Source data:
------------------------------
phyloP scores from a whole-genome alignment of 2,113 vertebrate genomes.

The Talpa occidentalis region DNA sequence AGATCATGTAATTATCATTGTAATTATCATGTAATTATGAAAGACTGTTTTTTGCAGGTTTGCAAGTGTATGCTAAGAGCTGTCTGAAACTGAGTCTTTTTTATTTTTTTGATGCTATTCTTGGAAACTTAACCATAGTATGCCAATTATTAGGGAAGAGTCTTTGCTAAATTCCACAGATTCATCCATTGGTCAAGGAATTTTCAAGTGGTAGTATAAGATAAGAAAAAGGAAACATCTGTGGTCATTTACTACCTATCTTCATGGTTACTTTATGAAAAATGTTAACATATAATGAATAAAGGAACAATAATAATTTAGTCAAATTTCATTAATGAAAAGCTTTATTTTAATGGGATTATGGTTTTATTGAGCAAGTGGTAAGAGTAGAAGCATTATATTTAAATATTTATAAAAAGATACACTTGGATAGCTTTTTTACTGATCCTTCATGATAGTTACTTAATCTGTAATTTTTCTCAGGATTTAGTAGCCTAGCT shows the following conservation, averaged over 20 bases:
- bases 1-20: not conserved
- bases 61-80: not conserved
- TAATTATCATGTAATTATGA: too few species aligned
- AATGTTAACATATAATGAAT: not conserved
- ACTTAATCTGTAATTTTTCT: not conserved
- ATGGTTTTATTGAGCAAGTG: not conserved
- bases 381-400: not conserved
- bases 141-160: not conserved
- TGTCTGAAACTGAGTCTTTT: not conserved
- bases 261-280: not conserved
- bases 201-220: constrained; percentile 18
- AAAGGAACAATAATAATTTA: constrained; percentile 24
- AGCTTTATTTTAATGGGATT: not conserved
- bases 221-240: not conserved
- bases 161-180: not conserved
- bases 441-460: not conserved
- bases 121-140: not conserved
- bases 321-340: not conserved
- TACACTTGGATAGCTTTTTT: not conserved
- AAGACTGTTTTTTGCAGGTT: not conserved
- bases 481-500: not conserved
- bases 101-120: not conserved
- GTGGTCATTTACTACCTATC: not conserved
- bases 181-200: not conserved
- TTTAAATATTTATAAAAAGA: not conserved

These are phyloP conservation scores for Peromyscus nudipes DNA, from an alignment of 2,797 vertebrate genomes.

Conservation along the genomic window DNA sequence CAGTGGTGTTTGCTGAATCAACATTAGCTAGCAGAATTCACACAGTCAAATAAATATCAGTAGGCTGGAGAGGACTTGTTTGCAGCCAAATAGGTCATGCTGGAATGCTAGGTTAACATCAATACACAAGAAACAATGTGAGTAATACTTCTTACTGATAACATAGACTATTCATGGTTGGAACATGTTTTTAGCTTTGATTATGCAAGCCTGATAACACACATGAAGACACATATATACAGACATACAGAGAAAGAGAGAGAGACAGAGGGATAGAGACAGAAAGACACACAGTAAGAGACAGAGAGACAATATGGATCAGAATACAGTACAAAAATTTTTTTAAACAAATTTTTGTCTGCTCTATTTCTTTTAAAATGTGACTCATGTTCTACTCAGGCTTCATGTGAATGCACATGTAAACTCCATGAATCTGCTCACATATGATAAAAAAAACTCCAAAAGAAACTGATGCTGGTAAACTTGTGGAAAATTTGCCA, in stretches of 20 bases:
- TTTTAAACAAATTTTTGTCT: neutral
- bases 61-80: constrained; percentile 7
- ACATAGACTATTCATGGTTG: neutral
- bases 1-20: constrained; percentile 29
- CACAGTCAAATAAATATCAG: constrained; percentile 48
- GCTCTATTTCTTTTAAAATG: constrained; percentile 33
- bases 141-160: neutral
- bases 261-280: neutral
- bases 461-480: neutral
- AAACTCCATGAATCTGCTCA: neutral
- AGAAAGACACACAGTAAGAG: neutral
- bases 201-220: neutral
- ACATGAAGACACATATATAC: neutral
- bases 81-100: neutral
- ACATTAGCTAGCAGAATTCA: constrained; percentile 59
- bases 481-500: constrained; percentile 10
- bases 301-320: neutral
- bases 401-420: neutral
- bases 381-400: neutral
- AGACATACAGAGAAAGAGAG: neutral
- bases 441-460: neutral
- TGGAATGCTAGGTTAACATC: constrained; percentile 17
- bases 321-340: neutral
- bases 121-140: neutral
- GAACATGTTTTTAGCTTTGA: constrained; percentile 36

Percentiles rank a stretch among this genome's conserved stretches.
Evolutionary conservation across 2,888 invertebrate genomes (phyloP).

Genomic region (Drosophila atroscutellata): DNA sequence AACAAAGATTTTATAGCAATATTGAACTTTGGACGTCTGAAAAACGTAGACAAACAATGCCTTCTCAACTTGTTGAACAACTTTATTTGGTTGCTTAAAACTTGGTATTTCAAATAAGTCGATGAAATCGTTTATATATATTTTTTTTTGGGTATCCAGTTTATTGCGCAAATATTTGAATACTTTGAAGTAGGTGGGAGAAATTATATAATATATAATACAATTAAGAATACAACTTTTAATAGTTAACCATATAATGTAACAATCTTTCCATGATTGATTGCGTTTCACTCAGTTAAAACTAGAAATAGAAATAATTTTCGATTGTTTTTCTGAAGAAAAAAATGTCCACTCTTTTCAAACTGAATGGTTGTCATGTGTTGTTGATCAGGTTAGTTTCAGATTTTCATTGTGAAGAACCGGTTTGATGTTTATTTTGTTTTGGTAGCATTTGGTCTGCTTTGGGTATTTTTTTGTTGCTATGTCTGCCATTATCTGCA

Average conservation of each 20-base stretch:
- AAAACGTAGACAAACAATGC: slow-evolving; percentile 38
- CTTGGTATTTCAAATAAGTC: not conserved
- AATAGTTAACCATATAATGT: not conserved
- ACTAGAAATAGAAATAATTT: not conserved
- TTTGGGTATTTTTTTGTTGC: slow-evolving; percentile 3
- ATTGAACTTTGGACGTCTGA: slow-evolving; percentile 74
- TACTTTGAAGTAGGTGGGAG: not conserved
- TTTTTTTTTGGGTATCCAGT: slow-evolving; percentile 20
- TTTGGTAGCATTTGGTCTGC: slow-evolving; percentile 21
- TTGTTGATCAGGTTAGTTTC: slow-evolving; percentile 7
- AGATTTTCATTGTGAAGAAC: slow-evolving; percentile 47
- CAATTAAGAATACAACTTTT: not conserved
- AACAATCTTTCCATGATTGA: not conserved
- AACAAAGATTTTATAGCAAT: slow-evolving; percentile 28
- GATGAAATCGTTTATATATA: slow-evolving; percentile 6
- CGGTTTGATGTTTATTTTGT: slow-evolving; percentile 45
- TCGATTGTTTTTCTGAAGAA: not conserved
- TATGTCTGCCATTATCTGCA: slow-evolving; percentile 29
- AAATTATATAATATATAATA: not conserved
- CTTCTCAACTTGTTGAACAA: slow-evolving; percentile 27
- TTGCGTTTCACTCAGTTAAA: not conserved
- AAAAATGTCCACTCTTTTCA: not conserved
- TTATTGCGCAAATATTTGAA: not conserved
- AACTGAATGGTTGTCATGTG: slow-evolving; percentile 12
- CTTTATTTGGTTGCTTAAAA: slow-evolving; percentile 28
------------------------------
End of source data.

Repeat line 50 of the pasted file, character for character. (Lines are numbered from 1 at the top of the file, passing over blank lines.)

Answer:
- bases 441-460: neutral